Jan Lewan was living the American dream. After emigrating from Poland in the mid-1970s, Lewan was a hotel worker by day, but a one-man show at night, singing and entertaining at church halls and Polish club functions. He settled down in Hazleton, PA, and started performing polka music, eventually forming his own band, the Jan Lewan Orchestra.
By the 1990s, Lewan was one of polka’s biggest stars, drawing thousands of polka fans to concerts and festivals on the East Coast and earning a Grammy nomination in 1995 for Best Polka Album. This video, from a performance at the Trump Taj Mahal in Atlantic City, shows Lewan at the height of his popularity (and handkerchief-throwing powers):
And then it all unraveled. In January 2001, Lewan’s tour bus crashed on the way to Florida and two musicians — accordionist Tommy Karas and trombonist John Stabinsky — were killed. Lewan’s son Daniel was also seriously injured.
Lewan was also in hot water over dealings with his store in Hazleton where he sold Polish souvenirs. He sold unregistered promissory notes to investors in order to build his business, but the market soured and he failed to repay them. In 2004, he was sentenced to five years in federal prison for bilking investors out of millions of dollars. While in prison, he was nearly killed by an inmate who tried to slash his throat with a razor blade.
Lewan was released from prison last year and is currently mounting a comeback to rehabilitate his image and pay restitution to the (justifiably angry) investors whose money he lost. He’s also working on a polka-rap fusion with Vanilla Ice which sounds like it could be grounds for another criminal offense…
Ray Charles, Johnny Cash… if they deserved their own biopics, then why not one for the accordion-playing king of song parodies, “Weird” Al Yankovic? Check out this wish-it-were-true trailer for Weird: The Al Yankovic Story, with appearances by Patton Oswalt and Mary Steenburgen (!?!). I love the scene where Al’s dad finds the “Modern Accordion” and “Accordion Player” magazines with Walter Ostanek on the cover.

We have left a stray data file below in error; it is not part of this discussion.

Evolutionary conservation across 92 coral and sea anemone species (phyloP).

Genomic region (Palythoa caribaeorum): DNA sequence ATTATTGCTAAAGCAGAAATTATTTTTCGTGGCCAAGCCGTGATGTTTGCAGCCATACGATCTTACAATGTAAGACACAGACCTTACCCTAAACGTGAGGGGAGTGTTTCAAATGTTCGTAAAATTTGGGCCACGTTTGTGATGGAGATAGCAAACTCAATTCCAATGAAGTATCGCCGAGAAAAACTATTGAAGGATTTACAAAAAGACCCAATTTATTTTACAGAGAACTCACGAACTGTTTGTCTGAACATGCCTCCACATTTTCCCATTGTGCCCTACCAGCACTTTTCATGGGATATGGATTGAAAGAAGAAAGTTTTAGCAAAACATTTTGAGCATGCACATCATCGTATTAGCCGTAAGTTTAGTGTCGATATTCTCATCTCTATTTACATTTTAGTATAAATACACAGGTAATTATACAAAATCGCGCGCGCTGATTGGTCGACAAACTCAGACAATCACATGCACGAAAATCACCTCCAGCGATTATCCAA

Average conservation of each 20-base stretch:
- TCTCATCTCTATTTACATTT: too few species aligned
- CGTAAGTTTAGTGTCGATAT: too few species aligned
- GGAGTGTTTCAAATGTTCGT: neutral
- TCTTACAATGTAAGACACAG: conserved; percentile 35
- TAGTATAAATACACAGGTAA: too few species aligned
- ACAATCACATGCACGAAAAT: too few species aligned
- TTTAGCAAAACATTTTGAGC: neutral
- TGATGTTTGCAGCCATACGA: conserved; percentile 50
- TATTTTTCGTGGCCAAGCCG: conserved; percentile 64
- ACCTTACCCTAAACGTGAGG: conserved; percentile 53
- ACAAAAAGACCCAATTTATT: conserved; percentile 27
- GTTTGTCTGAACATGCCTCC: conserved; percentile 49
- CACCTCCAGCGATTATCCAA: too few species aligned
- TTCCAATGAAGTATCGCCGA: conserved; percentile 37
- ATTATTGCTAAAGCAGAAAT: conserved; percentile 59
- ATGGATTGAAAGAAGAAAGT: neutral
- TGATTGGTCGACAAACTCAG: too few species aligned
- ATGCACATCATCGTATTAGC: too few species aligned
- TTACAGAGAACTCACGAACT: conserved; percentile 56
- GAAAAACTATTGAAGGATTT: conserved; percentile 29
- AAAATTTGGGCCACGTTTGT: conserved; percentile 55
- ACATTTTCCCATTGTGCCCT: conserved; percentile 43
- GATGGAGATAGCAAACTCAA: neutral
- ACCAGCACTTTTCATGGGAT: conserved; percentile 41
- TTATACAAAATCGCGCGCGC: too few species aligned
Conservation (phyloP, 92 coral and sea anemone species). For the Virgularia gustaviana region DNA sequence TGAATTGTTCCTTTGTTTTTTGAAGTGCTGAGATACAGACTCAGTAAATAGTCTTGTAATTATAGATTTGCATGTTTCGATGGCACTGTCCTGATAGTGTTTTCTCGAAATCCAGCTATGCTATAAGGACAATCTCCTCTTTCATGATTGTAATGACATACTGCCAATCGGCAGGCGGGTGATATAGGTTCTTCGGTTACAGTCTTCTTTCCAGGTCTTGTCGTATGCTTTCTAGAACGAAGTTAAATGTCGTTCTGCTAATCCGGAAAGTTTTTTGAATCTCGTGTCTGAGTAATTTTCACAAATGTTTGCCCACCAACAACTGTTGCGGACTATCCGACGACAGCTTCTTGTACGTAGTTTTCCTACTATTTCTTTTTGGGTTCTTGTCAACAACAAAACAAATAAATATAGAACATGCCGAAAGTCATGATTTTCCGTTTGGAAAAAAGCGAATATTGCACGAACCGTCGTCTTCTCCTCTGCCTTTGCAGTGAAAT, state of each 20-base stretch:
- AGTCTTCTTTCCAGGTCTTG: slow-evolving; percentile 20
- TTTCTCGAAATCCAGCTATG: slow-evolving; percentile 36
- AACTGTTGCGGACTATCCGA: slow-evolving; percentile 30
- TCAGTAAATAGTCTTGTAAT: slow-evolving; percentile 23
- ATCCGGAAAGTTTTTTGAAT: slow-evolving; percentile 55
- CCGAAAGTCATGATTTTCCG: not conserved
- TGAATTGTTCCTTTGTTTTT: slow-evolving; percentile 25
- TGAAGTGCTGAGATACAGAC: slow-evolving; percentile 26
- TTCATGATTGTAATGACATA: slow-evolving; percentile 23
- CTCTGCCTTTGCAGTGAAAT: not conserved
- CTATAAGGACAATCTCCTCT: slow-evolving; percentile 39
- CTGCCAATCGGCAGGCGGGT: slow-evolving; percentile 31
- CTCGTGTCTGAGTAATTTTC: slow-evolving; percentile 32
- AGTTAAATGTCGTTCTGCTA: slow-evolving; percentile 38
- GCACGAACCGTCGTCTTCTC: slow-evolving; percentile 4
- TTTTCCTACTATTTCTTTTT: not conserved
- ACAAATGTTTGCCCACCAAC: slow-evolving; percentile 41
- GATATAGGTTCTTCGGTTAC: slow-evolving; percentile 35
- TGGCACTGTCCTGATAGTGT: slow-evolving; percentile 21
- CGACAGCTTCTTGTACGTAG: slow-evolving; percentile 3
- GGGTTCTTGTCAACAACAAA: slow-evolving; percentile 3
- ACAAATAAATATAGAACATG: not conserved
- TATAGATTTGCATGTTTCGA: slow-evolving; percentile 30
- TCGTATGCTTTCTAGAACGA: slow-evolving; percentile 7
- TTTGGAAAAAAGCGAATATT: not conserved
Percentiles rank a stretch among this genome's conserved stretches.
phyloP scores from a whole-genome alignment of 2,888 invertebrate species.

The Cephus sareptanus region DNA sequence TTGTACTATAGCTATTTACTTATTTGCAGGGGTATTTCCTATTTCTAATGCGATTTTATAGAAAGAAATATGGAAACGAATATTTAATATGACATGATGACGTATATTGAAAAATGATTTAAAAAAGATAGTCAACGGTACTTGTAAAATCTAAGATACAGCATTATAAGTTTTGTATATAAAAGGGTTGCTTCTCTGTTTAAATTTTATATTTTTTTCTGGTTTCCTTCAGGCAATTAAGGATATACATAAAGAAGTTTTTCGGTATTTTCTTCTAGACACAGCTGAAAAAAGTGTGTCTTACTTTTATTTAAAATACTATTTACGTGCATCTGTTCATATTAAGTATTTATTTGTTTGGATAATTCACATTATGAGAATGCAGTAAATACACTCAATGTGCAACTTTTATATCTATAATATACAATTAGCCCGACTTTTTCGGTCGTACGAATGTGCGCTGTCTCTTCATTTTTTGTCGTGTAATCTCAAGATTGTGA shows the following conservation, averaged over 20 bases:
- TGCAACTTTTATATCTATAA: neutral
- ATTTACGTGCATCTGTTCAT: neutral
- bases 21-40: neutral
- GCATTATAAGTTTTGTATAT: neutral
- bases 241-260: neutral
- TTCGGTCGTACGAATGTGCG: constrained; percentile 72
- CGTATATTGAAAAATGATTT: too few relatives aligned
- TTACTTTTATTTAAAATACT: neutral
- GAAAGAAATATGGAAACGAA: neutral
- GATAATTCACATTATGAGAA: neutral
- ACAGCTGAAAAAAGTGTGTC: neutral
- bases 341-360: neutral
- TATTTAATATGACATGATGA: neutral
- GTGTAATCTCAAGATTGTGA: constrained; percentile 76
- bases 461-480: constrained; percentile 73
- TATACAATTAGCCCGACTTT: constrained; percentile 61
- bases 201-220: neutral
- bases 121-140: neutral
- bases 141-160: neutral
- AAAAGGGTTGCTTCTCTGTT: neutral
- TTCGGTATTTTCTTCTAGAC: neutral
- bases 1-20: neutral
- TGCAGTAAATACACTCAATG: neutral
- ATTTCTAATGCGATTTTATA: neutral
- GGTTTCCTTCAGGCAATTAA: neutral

If you want to see the real “Weird” Al, he’s just announced summer concert dates — check his website for dates.
The guys at Accordion Noir hipped us to Die Akkordeonspielerin (The Accordion Player), a 2006 documentary about a promising young Macedonian accordionist. 17-year-old Emilija Obradova practices diligently and longs to be a professional musician, but her family is poor and cannot afford the new accordion she needs to compete in a national competition. This 30-minute film chronicles the lengths Emilija and her family will go to help her achieve her dream. I haven’t been able to track down a full copy (with English subtitles) so, in the meantime, this short clip will have to do:
I remember reading that Jimmy Stewart got his start by playing accordion, but I had never him play until I found this clip from the 1957 Western, Night Passage. In the film, Stewart plays an ex-railroad man (and traveling accordion player) who tries to prove himself by defending a payroll train from a gang of outlaws. Unfortunately, this clip is dubbed in Spanish, but you can still hear Stewart squeezing and singing “You Can’t Get Far Without a Railroad”:
I spent my Memorial Day weekend in Mendocino, lounging around my in-laws’ house, reading their subscription to Smithsonian magazine when I stumbled across an article about vallenato, the popular accordion-driven folk music from Colombia. It mentioned that on June 6, a new Smithsonian film about vallenato called The Accordion Kings will premiere at the National History Museum.
The documentary focuses on the annual accordion competition held at the Festival de la Leyenda Vallenata in Valledupar. (We’ve shown clips of this festival on our site before.) Traditionally played with the accordion, caja (drum), and guacharaca (percussion stick), vallenato is a melting pot of African, European, and Colombian rhythms and sounds. Here’s a clip of five-time competition winner Hugo C Granados, who last year won the special Rey de Reyes (“King of Kings”) contest which is held only once every ten years.
Documentary filmmaker Les Blank offers glimpses into the lives and music of passionate people on the periphery of American society. Over the past forty years, he’s covered a wide variety of ethnic cultures, from rural Louisiana French musicians to Mexican-Americans in border towns to polka nuts in the Midwest. And these aren’t stilted, Travel Channel-esque accounts; his films are warm and intimate, deftly capturing the context (food, faces, scenery) from which the music originates.